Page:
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Add Custom Characters to Windows Documents Using the Numeric Keypad
The numeric keypad section that is present on many PC keyboards can be used to add special characters to documents such as letters and email.

Did you ever want to put a special character like the cent sign (¢) or the British pound sign (£) into a document or email? Or use the correct symbols for Spanish or other languages? Regular users of word processing programs like Microsoft Word probably already know how to do this but many average PC users are not aware that an easy method of inserting special characters is readily available. I have discussed using the accessory Windows Character Map on another page but here I want to discuss using the Numeric Keypad. This can be the fastest way for inserting some of the common symbols. It involves remembering a number code or having the code handy but otherwise it is an easy process.

The Numeric KeypadThe Numeric Keypad

The Numeric Keypad is commonly in the right-hand section of desktop keyboards. An example is shown on the right. It was originally a convenience for those who were used to the old-fashioned adding machines but it has some specialized functions as well. One of these is to insert special characters in documents by entering special code numbers. To use the Numeric Keyboard for this purpose, " Num Lock" should be on. The status of Num Lock is indicated by a light (not shown) above the keypad . "Num Lock" can be toggled on and off by using the key labeled "Num Lock". This key is shown in the upper left corner of the figure.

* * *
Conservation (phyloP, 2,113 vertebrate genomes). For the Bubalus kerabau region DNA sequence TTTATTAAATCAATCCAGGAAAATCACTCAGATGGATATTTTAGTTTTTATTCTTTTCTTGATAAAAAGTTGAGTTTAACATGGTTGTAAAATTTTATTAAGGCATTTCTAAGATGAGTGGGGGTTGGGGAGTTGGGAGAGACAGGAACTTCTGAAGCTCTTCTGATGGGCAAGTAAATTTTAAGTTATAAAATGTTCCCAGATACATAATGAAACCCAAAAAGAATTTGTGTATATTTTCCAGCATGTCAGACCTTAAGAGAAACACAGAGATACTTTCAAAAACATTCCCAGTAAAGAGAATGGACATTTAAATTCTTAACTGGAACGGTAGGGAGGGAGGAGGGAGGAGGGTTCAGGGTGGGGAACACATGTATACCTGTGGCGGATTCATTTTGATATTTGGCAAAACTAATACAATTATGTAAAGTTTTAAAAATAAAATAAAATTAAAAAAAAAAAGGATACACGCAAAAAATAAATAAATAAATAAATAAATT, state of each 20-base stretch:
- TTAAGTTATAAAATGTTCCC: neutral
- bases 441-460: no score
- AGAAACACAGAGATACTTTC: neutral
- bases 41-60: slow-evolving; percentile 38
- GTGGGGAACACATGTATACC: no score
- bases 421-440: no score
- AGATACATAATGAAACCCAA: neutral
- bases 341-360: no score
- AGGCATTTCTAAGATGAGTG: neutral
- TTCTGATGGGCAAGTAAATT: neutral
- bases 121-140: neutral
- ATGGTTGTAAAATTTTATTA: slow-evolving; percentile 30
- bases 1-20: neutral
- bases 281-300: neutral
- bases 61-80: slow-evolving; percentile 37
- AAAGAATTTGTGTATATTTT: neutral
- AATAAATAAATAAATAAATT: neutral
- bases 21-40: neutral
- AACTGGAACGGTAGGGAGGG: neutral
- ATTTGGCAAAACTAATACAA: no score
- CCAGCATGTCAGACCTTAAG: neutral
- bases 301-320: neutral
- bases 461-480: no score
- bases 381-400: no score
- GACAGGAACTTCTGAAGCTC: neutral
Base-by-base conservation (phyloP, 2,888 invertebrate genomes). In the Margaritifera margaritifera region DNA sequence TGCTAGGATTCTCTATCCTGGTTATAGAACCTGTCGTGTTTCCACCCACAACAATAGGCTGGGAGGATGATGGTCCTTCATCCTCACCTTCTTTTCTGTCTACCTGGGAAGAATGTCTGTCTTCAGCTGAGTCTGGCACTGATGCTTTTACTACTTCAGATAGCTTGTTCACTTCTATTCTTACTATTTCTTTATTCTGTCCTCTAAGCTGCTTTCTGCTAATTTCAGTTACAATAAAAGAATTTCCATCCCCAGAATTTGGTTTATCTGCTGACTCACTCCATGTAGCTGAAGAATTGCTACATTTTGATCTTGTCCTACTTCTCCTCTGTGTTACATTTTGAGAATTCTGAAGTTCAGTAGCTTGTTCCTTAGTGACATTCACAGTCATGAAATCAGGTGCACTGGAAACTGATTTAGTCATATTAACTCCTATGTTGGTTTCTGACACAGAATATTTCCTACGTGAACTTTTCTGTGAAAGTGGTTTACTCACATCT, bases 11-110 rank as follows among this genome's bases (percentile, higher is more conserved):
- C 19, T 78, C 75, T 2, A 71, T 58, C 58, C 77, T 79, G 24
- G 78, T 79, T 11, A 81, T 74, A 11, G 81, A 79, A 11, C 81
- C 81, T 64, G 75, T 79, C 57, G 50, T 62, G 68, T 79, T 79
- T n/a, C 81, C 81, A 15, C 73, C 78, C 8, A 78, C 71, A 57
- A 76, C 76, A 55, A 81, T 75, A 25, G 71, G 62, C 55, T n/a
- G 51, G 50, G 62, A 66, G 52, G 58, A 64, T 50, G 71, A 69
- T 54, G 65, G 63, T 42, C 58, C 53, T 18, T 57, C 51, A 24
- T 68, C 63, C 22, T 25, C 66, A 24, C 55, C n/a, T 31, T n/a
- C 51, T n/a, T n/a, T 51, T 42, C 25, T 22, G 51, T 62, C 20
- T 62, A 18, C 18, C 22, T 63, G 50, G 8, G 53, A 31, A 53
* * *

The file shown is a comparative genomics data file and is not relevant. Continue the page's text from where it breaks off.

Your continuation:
To insert a special character in a document, place the insertion point at the appropriate spot in the document. Next, hold down the Alt key and enter the appropriate code numbers for the desired character using the Numeric Keypad. Then release the Alt key and the character will appear in your document. As an example, to enter the cent sign (¢) hold down the Alt key and enter "0162" (without quotes). Then release the Alt key.

The codes for special characters can be obtained from the Windows Character Map as discussed on another page. Also, the codes are tabulated in various places such as this reference. (The tabulated codes are part of a group called iso8859-1. The three-digit numbers must have a leading zero to work in our context. The general topic of encodinfg characters is dicussed on another page.) If you use a particular character very frequently, you will probably remember the code. While you may not want to remember dozens of codes for various special characters, a table of some of the more common ones might be kept at hand for reference.

Table of Some of the More Common Codes

The codes that are given in most tabulations on the Internet are in a format appropriate to HTML code or other media presentations. The codes that should be used in the Numeric Keypad are slightly different. They are generally in the form 0xyz where x, y, and z are integers. Some of the more common examples are given below.

Special character codes